Positive Affirmations For Work And Career


Our not-so-large living room was filled with women who had come for an all-day goal-setting workshop hosted by my friend Tara Sophia Mohr. Tara founded the “Playing Big Leadership Series” and is the author of the best-selling book Playing Big: Find Your Voice, Your Mission, Your Message. In the past five years, she has trained thousands of women around the world to achieve their “audacious” goals by helping them recognize what is holding them back and giving them tools to achieve their “big” dreams.

The ten women in the room were nervous, afraid to share what was in our hearts. Turns out, dreaming big is hard. The bigger the dream to you, the more vulnerable you feel. We went around the room timidly sharing our hopes and fears. Beth, who is an ordained minister, sensed she had a calling to be in service to women in some deep and meaningful capacity. Sally, who had spent years in local politics, wondered if she should recommit to her dream of political office at the state or national level. Tonya, who had just left her job and was considering her next move, imagined starting a company helping women become better investors. I wanted to write this book and share with others what I learned about integrating careers and family. Our dreams were big, but something was holding each of us back.

Tara asked us to fill out a card with those voices, or “inner critics” as she called them, that we heard when we tried to dream big. “These are the voices,” she explained, “that keep you from achieving your goals.”

Our voices said things like, “Everyone else has their act together. Why don’t you?” or “You need to work harder if you really want to achieve that dream” or “Are you really willing to risk your financial security for something that is likely to fail?” or, as in my case, “Who is going to listen to your ideas?” In other words, who gives me the authority to speak on this complex and deeply emotional issue?

When we had each revealed our deepest fear, Tara said, “Now close your eyes. Today, we are going to find your inner mentor.” That workshop helped me see something I hadn’t before: We have been trained to look externally to find mentors to guide us, but we often forget or don’t even know how to look internally to get clarity on what we want.

I am not here to discredit mentors. On the contrary, the wisdom of our elders is often dismissed in our youth-obsessed culture. I have been blessed with numerous mentors whose wisdom and guidance has had an incalculable impact on my life. The insights and experiences of mentors are valuable data points for helping you figure out your best path. And yet, their wisdom is rooted in their own life journeys.

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You, too, have wisdom based on your experiences. Looking externally is useful to helping you get clarity on your options and your situation, and to give you insight on how you might navigate your life and career given the constraints you face, but no one can tell you what is right for you.

Living with clarity about your dreams, goals, constraints, and compromises allows you to walk your own true path. How you integrate your kids and your career will reflect your own unique set of circumstances. Reach out and find a mentor, and then reach in and find yourself. It’s the best way to ensure you can live with authenticity and intention.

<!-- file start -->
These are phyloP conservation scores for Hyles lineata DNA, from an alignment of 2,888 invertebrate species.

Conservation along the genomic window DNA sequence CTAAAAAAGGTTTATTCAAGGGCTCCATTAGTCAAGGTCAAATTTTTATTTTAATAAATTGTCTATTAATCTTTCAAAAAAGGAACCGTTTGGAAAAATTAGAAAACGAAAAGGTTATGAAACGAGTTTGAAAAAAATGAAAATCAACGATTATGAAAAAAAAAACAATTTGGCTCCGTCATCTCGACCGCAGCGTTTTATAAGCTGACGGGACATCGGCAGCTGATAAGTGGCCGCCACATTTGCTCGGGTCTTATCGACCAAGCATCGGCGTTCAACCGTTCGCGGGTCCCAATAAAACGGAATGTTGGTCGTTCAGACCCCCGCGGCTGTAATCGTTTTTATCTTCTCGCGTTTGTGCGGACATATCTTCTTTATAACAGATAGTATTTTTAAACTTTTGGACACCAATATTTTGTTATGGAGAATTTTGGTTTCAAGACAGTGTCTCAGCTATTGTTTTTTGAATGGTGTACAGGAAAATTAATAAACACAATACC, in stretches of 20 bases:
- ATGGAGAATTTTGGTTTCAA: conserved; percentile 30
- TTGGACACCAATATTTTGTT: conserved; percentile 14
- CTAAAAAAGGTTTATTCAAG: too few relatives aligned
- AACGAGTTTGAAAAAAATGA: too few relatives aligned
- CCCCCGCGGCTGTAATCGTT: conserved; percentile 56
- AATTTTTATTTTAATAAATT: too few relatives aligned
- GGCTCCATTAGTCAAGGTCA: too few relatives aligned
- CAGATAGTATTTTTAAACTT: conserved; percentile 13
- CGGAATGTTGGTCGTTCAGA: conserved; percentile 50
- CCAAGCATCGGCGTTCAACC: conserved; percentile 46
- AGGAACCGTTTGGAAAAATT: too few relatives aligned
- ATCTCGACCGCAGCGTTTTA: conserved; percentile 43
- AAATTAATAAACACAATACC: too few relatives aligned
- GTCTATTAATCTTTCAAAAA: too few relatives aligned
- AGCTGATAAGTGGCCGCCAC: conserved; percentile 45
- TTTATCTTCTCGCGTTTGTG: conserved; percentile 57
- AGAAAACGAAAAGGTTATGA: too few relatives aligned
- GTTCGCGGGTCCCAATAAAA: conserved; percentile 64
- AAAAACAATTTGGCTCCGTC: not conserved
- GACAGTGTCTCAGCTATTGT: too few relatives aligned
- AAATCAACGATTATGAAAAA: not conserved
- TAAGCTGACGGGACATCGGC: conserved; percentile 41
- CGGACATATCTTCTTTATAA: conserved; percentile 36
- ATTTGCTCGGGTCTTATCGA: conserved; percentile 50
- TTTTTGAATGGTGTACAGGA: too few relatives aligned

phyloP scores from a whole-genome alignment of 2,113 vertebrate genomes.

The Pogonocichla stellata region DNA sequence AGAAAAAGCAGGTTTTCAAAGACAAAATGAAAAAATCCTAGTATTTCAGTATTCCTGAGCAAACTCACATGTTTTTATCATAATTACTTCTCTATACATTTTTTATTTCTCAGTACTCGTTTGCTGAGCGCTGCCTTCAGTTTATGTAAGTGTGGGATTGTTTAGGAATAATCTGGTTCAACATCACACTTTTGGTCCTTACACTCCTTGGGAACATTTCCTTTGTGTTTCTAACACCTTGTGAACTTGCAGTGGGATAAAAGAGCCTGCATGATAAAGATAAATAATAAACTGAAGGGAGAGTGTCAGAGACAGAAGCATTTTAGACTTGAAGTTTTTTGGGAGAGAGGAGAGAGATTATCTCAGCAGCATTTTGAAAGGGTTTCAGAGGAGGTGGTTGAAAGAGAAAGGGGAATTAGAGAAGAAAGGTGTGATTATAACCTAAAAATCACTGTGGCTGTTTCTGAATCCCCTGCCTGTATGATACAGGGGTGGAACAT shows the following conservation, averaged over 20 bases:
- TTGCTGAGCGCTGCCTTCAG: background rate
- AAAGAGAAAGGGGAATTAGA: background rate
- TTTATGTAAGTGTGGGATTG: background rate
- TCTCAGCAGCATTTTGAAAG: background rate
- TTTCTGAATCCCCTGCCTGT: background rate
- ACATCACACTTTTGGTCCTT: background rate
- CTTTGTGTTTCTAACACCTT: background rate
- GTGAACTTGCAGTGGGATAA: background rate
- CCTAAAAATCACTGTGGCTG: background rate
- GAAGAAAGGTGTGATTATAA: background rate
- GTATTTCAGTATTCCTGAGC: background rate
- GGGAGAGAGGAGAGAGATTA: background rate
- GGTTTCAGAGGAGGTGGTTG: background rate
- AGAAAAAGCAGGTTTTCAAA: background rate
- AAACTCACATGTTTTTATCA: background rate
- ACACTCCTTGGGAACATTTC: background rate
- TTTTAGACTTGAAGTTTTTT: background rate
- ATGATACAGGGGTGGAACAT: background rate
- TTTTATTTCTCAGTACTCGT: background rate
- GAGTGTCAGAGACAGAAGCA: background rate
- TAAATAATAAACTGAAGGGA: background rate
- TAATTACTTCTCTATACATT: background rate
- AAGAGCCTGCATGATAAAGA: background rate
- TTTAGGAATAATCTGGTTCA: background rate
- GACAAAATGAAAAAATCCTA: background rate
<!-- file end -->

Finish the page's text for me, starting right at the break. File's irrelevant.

I believe what holds most of us back is not just an inflexible workplace, a punishing public policy system, a millennia of patriarchy, a boss who won’t promote us, a partner who won’t do his fair share, a culture that says we must be a certain kind of mother to be considered a good mother. No doubt these are obstacles in our path. But they aren’t insurmountable.

Fear that if we truly ask for what we want a full, rich life that includes work we love and the ability to develop and nurture relationships that are deep and meaningful we might not get it. Here’s the thing: We definitely won’t get it if we can’t even envision it.

Jennifer Mazella, who paused her career and then became a warrior championing the issues of the special needs community, shared her personal motto with me: “Don’t lean in, stand up! When you do that it says you aren’t leaning in to listen to someone else’s authority, you are standing up and listening to your own inner truth.”

I know it sounds cliched, like some bad Saturday Night Live Stuart Smalley self-validation skit, but to successfully navigate the obstacles that are inherent when it comes to integrating kids and careers, you need to get clear on what you want and what you are willing to give up to achieve those personal and professional goals.

Do some deep work and ask yourself what attitudes and preconceived ideas you have when it comes to being a mother in general, and a mother in the workplace specifically. Ask yourself what attitudes and preconceived ideas you have when it comes to being a father. Ask yourself what a “life well lived” looks like. What are those deathbed regrets you want to be sure you don’t have? What does it mean to be successful? What does it mean to be happy? What does it mean to be fulfilled? What trade-offs are you willing to make to truly thrive?

Now ask your partner the same questions. When you both have the answers, write them down. Then ask them of yourselves and each other again six months from now, one year from now, and all the years that follow. Get the Holstee Manifesto, frame it, and live with it each and every day. Eventually, you’ll uncover what it is you really, really want.

Act accordingly.

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